Identifying Recent Trends in the Incidence of Heart Failure

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In 2014, more than 920,000 people in the United Kingdom were living with heart failure, a number that rivals the total number of patients with the four most common causes of cancer combined.  A recent study published in The Lancet examines the trends in incidence and risk factors of heart failure over the past ten years.

When you have heart failure, it doesn’t mean that the heart stops beating.  Rather, this condition describes when the heart is no longer able to properly pump blood throughout the body. Heart failure can have several different causes such as congenital heart defects, coronary artery disease, cardiomyopathy (damage to the heart muscle), heart valve disease, or diabetes.

Typically, heart failure leads to changes in the heart itself.  The chambers of the heart may respond by stretching to carry more blood to circulate or they may become stiffer and thicker. Over time, this weakens the heart. As a result, heart failure can be a debilitating disease.

Rates of Heart Failure in the UK

In a study recently published in The Lancet, researchers from the George Institute for Global Health at Oxford University in England analyzed health data from four million people in England.  The data used in the study came from the Clinical Practice Research Datalink (CPRD), a cohort that is representative of the population of the United Kingdom in terms of age and sex.  This study is the largest investigation of heart failure to link data from primary and secondary care and enables the capture of the full burden of heart disease.

The researchers found that despite modest improvements in prevention and an increase in the age at which patients develop the disease, the total number of new heart failure cases grew by 12% between 2002 and 2014.  They attributed this rise to an increase in the number of elderly in the country since the most notable increase in the incidence of heart failure was in those over 85 years of age, as well as to improved survival rates following a heart attack. They also found a substantial increase in the number of other illnesses experienced by people with heart failure.  The proportion of patients suffering from three or more additional conditions rose from 68% to 87% during that same period of time.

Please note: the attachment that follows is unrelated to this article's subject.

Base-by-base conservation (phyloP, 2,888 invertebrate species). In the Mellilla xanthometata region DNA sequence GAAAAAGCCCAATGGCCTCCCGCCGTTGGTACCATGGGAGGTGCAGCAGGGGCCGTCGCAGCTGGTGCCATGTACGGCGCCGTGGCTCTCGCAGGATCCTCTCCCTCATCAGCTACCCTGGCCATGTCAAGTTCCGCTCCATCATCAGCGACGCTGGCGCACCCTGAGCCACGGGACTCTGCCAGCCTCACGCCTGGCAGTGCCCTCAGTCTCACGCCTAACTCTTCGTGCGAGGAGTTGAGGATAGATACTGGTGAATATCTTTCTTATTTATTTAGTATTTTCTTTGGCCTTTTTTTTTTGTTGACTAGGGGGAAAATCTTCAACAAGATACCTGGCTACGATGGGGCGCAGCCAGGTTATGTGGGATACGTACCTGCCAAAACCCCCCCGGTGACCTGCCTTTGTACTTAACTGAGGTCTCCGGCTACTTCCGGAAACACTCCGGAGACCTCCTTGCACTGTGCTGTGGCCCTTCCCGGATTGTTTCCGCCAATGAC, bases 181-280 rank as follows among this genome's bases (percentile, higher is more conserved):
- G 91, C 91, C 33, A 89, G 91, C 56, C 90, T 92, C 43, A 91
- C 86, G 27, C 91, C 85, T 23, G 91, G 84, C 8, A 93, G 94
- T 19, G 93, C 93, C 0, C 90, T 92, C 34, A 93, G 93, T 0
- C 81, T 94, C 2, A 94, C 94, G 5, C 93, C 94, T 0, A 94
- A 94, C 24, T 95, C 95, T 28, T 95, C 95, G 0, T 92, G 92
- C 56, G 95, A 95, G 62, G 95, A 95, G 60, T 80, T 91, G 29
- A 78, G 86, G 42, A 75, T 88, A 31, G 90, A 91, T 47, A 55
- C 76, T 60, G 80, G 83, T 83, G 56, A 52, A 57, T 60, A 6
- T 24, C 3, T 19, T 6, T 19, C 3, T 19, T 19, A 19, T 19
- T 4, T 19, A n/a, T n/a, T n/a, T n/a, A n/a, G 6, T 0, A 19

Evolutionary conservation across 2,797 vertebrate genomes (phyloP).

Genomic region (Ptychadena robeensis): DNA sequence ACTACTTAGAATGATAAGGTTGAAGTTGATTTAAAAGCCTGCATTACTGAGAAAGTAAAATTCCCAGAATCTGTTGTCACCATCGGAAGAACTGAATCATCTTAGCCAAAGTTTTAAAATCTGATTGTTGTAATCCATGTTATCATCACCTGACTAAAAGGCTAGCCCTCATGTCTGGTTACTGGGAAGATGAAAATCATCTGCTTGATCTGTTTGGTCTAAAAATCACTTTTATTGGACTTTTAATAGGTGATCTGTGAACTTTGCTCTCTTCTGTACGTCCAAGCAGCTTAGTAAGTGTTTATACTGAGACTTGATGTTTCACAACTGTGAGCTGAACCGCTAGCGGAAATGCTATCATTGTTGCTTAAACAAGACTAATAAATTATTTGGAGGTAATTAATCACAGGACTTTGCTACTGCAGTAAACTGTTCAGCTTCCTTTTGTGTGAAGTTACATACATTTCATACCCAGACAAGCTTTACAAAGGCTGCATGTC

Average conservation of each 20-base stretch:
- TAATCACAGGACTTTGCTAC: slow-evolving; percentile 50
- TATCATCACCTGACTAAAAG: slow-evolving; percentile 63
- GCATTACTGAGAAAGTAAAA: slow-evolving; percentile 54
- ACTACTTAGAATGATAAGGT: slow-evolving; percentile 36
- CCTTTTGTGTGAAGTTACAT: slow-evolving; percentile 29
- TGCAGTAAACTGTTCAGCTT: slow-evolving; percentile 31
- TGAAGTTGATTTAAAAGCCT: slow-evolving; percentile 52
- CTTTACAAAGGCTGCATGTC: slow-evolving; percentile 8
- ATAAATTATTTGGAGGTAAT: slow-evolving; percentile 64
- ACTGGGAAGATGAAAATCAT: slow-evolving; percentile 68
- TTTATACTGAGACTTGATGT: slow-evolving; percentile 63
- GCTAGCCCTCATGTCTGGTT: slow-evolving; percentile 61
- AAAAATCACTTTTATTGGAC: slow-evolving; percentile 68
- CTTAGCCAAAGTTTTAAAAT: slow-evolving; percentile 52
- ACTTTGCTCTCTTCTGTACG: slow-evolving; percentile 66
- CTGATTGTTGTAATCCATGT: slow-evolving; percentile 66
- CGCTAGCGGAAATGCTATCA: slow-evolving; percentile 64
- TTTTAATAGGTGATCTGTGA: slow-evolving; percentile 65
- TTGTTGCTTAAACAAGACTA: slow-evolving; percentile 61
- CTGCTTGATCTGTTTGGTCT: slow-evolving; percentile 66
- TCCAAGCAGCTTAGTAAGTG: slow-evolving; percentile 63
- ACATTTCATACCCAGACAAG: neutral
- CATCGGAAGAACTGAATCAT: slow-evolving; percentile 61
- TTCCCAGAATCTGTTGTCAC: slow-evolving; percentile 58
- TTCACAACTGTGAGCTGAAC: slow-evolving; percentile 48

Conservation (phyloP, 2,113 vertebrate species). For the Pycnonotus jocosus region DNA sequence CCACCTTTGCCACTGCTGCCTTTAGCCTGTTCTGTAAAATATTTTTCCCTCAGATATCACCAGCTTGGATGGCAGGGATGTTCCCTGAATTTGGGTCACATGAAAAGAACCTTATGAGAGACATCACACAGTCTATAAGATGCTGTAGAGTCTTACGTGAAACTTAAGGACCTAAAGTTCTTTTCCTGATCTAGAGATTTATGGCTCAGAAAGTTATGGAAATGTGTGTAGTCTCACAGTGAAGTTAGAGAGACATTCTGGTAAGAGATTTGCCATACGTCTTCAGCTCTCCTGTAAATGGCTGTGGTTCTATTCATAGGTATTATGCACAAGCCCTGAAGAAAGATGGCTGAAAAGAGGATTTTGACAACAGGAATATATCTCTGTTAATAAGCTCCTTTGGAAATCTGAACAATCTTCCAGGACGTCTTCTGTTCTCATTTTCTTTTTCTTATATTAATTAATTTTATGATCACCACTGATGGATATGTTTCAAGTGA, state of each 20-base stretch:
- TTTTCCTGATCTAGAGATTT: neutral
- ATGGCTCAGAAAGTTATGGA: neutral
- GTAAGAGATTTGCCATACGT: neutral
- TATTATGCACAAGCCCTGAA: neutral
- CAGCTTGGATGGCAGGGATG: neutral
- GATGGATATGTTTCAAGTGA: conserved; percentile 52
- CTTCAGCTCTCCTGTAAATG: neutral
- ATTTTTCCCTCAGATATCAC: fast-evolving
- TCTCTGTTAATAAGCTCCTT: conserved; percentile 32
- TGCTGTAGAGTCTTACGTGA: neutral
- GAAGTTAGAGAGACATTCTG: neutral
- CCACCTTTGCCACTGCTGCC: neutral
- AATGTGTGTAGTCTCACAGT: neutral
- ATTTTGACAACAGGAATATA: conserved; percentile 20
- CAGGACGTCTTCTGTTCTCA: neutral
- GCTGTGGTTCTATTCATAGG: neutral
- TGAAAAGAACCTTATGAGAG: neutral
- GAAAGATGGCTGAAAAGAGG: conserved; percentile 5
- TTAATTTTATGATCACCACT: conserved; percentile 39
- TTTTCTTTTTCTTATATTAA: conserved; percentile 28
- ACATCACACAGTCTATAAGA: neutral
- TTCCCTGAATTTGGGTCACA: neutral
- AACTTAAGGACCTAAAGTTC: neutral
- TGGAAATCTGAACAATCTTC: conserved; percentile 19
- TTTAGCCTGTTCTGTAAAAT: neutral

Neighbourhoods May Be a Risk Factor

Lastly, they found that the gap in incidence between the richest and the poorest Individuals widened during the study period.  Individuals from the poorest neighbourhoods were likely to be affected by heart failure about 3.5 years earlier in life than those in the wealthiest areas (74.5 years compared with 78 years) and were about 60% overall more likely to be affected by this condition.

Further research is needed to understand what is behind the varying rates of heart failure in different communities.  The discrepancies may be linked to the presence of other illnesses, to risk factors such as blood pressure, smoking, and diet, or to a less effective use of drugs that can help prevent this disease.

The study highlights the importance of effective primary care strategies for the prevention, diagnosis, and management of this growing disease. The lead researcher, Nathalie Conrad, said, “If we could achieve the incidence rates we see among the most affluent groups for the population as a whole, we would see a fall of about one-fifth in the number of new cases every year.”

Written by Debra A. Kellen, PhD

References:

(1) Conrad, N., Judge, A., Tran, J., Mohseni, H., Hedgecott, D., Crespillo, A. P., … & Rahimi, K. (2017). Temporal trends and patterns in heart failure incidence: a population-based study of 4 million individuals. The Lancet. doi:10.1016/S0140-6736(17)32520-5.
(2) https://www.webmd.com/heart-disease/heart-failure/heart-failure-overview#1

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